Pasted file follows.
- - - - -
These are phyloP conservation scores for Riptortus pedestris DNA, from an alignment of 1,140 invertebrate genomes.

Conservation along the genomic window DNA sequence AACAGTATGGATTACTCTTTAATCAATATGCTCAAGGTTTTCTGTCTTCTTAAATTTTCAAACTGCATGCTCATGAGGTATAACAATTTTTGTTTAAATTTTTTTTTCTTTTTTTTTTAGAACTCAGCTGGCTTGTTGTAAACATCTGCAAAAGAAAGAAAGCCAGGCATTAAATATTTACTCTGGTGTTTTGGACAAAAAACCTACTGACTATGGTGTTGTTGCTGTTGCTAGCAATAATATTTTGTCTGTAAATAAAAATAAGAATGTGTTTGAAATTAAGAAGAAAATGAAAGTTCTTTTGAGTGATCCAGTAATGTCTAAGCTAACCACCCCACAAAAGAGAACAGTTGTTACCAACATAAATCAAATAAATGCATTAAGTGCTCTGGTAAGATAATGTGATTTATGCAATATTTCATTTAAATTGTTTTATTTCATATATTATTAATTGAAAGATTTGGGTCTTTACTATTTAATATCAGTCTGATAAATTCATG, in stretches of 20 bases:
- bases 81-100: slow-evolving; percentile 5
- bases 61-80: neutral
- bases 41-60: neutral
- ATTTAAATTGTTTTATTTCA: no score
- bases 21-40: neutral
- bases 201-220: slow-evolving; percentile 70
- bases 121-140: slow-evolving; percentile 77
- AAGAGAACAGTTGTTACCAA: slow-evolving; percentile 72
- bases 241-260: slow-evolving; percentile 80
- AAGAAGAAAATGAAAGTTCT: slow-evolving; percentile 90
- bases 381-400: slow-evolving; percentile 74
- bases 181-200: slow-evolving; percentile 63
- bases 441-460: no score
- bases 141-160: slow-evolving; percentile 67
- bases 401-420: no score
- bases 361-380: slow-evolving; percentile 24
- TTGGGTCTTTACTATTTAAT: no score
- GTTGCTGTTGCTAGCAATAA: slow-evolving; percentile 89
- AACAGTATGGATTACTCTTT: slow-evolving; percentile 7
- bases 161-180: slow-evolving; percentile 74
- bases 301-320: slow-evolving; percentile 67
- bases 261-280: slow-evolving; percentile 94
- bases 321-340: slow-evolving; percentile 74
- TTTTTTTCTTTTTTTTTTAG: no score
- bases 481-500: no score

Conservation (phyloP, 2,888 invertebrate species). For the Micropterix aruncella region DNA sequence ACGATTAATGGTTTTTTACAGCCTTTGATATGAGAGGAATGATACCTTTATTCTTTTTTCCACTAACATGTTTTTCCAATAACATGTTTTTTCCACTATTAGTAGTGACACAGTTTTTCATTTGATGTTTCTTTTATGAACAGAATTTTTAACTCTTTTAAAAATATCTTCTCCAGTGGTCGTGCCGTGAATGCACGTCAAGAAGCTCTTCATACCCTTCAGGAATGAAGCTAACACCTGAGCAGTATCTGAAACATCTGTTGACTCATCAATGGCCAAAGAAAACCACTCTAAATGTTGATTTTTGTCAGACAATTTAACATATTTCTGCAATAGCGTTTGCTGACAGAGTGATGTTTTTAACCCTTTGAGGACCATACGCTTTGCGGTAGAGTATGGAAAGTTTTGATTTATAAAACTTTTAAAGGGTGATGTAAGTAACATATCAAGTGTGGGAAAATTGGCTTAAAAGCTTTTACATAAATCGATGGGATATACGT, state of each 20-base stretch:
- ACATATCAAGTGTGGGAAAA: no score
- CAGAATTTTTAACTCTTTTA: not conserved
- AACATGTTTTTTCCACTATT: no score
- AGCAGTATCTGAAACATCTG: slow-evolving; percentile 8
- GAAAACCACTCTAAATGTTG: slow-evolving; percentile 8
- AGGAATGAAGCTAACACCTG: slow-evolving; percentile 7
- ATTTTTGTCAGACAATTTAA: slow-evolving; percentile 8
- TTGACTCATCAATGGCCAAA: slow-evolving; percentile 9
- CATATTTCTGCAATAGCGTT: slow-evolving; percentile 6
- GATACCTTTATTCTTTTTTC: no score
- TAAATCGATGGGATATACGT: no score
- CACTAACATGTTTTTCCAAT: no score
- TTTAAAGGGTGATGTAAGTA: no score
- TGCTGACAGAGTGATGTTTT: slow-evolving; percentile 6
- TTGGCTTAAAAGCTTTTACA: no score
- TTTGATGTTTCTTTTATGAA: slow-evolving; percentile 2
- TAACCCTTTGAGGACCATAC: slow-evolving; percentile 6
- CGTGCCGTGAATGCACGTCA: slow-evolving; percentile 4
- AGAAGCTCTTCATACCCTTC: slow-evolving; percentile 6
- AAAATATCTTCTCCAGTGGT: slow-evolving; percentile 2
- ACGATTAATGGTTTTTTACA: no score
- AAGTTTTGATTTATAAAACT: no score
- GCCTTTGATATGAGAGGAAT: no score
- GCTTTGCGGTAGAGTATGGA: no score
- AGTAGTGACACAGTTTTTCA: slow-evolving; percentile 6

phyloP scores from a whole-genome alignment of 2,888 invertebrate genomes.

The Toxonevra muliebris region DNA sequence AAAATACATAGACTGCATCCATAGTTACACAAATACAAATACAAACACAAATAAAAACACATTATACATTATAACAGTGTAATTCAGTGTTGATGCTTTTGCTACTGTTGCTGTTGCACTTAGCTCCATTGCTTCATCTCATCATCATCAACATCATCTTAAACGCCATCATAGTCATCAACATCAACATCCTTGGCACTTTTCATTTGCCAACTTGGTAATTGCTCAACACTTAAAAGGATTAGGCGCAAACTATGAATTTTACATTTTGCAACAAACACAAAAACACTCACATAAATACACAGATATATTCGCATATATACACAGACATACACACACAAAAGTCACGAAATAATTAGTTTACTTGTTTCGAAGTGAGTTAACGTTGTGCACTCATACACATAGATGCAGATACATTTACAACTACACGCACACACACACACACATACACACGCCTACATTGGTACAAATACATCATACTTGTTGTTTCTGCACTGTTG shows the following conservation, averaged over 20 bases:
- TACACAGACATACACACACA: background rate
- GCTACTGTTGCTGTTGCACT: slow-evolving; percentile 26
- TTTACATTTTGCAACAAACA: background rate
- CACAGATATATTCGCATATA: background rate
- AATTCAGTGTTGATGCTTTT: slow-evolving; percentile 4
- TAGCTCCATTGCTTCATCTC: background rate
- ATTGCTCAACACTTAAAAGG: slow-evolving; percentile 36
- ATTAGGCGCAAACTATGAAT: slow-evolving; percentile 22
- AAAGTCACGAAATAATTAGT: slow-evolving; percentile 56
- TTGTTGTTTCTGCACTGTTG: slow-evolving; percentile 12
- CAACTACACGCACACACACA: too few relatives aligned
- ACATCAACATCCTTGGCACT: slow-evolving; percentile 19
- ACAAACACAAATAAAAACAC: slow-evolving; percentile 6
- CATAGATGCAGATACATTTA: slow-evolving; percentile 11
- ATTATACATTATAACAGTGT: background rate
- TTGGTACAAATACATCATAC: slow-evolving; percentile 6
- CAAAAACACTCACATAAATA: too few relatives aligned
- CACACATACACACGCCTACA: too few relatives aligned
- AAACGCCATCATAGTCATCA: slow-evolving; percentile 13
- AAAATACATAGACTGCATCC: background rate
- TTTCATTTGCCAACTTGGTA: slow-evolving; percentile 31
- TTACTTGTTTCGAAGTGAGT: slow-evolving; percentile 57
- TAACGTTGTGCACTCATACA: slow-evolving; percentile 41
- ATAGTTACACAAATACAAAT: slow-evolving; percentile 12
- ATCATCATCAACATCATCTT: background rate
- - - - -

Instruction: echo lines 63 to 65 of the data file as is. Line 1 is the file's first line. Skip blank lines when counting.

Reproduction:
- ATTAGGCGCAAACTATGAAT: slow-evolving; percentile 22
- AAAGTCACGAAATAATTAGT: slow-evolving; percentile 56
- TTGTTGTTTCTGCACTGTTG: slow-evolving; percentile 12